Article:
Senate panel passes gallery access bill, but prospects poor

A statue outside the Roundhouse in Santa Fe.

Heath Haussamen / NMPolitics.net

Security crews denied ordinary people access to the gallery of the House of Representatives on opening day, when Republican Gov. Susana Martinez gave her State of the State speech. In response, Senate Majority Leader Michael Sanchez proposed prohibiting reserved seating during joint meetings of the House and Senate.

Bad blood from the first day of this year’s New Mexico legislative session is still boiling after more than three weeks.

Security crews denied ordinary people access to the gallery of the House of Representatives on opening day, when Republican Gov. Susana Martinez gave her State of the State speech to the full Legislature. In response, Senate Majority Leader Michael Sanchez, D-Belen, introduced a proposed rules change to prohibit reserved seating during joint meetings of the House and Senate.

Sanchez’s resolution says “no seating in the gallery during a joint session shall be reserved. All gallery seating during a joint session shall be open to the public.”

Members of the Senate Rules Committee moved ahead Sanchez’s measure Monday in a bipartisan vote.

It has little chance of clearing the full Legislature, but exemplifies the animus between Sanchez and Martinez.

One Rules Committee member, Sen. Clemente Sanchez, D-Grants, said his children and their families couldn’t get into the gallery because of the reserved seating. “I thought this was the people’s house,” Clemente Sanchez, no relation to the majority leader, said.

The House gallery has capacity for 296 people. Clemente Sanchez said about a third of the seats were open, but people were still turned away if they didn’t have a ticket for a reserved seat, he said.

Clemente Sanchez said Martinez’s Cabinet secretaries were admitted while people who had traveled long distances were denied access. “They can sit in their office and watch it on the Internet,” he said of the Cabinet members.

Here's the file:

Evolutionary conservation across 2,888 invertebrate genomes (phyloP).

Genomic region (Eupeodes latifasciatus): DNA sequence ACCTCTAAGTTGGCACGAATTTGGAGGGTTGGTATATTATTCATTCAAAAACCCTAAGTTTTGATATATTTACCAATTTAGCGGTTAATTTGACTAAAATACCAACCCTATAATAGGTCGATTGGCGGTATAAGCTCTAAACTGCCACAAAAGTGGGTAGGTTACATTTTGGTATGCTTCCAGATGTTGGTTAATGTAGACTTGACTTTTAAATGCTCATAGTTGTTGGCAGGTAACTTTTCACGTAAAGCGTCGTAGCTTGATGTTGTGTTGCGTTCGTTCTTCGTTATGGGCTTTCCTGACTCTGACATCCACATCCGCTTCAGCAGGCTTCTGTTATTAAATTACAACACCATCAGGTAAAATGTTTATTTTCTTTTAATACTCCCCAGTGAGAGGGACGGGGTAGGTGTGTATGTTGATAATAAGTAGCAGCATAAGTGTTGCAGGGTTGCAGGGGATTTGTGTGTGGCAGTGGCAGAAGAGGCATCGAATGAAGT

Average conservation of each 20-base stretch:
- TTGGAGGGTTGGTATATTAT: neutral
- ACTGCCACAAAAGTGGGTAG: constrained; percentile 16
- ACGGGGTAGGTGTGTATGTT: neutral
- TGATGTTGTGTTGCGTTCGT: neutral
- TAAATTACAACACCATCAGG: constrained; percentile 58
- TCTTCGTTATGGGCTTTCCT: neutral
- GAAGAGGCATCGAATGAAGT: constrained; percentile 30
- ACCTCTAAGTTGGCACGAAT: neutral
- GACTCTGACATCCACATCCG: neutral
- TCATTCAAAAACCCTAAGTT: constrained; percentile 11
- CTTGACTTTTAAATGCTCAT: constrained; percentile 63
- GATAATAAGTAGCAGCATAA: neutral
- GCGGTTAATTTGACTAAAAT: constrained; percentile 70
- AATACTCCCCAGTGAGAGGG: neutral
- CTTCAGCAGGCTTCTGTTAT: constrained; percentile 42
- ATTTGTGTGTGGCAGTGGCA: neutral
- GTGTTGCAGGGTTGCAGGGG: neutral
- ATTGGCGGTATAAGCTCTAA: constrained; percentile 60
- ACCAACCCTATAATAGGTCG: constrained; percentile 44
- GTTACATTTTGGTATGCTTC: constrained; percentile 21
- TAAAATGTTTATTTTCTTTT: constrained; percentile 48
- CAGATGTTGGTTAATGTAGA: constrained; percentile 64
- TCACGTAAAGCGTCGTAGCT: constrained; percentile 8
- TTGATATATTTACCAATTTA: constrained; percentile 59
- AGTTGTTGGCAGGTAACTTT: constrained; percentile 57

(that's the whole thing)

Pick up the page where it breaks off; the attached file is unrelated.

A spokesman for Martinez did not respond to a request for comment about the system of reserved seating and the criticism from senators.

Senate Minority Leader Stuart Ingle, R-Portales, was one of two members of the Rules Committee to vote against the proposal to prohibit reserved seating in the gallery.

“I’ve been here 32 years, and I’ve never seen that done before,” Ingle said. “I don’t think it will be done again.” He said he preferred to settle the matter “by conversation with the leadership” instead of through formal action.

Sen. Linda Lopez, D-Albuquerque, voted for the rule change. She said some of her constituents complained about doors being closed on them as they tried to enter the House.

After Sen. Michael Sanchez initially complained about lack of access for the public, Steven Shaw, the House sergeant-at-arms, told The New Mexican that reserved tickets were distributed to House Republicans, House Democrats, the Governor’s Office and the Secretary of State’s Office for their guests. That left out numerous people with no political connection who arrived at the Capitol in hopes of hearing the governor’s speech from the gallery.

The rule change has little chance of being implemented. It would need approval from two-thirds of the membership of the Senate and the House. The legislative session ends at noon Thursday.

Contact Milan Simonich at (505) 986-3080 or [email protected]. Follow his Ringside Seat column at santafenewmexican.com.

This BBSNews article was syndicated from NMPolitics.net, and written by Heath Haussamen. Read the original article here.